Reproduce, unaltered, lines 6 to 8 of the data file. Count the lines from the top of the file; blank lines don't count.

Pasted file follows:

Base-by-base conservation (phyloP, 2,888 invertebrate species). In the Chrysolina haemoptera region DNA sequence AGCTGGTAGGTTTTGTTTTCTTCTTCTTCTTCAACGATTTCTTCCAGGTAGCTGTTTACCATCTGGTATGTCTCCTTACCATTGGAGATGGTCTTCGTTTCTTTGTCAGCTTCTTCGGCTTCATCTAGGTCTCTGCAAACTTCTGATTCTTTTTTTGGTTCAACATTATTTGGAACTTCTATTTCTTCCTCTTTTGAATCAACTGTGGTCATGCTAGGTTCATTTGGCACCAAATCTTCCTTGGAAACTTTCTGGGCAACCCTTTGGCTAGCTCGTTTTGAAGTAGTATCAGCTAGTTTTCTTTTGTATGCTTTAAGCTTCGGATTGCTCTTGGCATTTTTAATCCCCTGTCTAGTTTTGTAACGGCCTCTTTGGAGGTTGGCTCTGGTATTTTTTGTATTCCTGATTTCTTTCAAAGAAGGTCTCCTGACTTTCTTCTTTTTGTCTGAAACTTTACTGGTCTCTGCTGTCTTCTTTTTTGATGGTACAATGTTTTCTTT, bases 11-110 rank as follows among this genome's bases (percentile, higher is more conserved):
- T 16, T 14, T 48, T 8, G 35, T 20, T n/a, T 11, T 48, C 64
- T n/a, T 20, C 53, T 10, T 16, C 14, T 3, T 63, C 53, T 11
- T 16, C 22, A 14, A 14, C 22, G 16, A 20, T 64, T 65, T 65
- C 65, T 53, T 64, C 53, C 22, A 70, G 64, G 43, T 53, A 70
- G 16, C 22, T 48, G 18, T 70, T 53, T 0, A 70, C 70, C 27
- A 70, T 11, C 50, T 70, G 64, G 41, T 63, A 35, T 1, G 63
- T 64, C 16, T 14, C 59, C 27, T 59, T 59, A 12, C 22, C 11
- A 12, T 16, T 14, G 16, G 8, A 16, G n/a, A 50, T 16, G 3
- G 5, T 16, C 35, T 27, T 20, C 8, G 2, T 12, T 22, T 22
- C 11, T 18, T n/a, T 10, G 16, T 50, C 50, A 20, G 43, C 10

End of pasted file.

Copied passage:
- G 16, C 22, T 48, G 18, T 70, T 53, T 0, A 70, C 70, C 27
- A 70, T 11, C 50, T 70, G 64, G 41, T 63, A 35, T 1, G 63
- T 64, C 16, T 14, C 59, C 27, T 59, T 59, A 12, C 22, C 11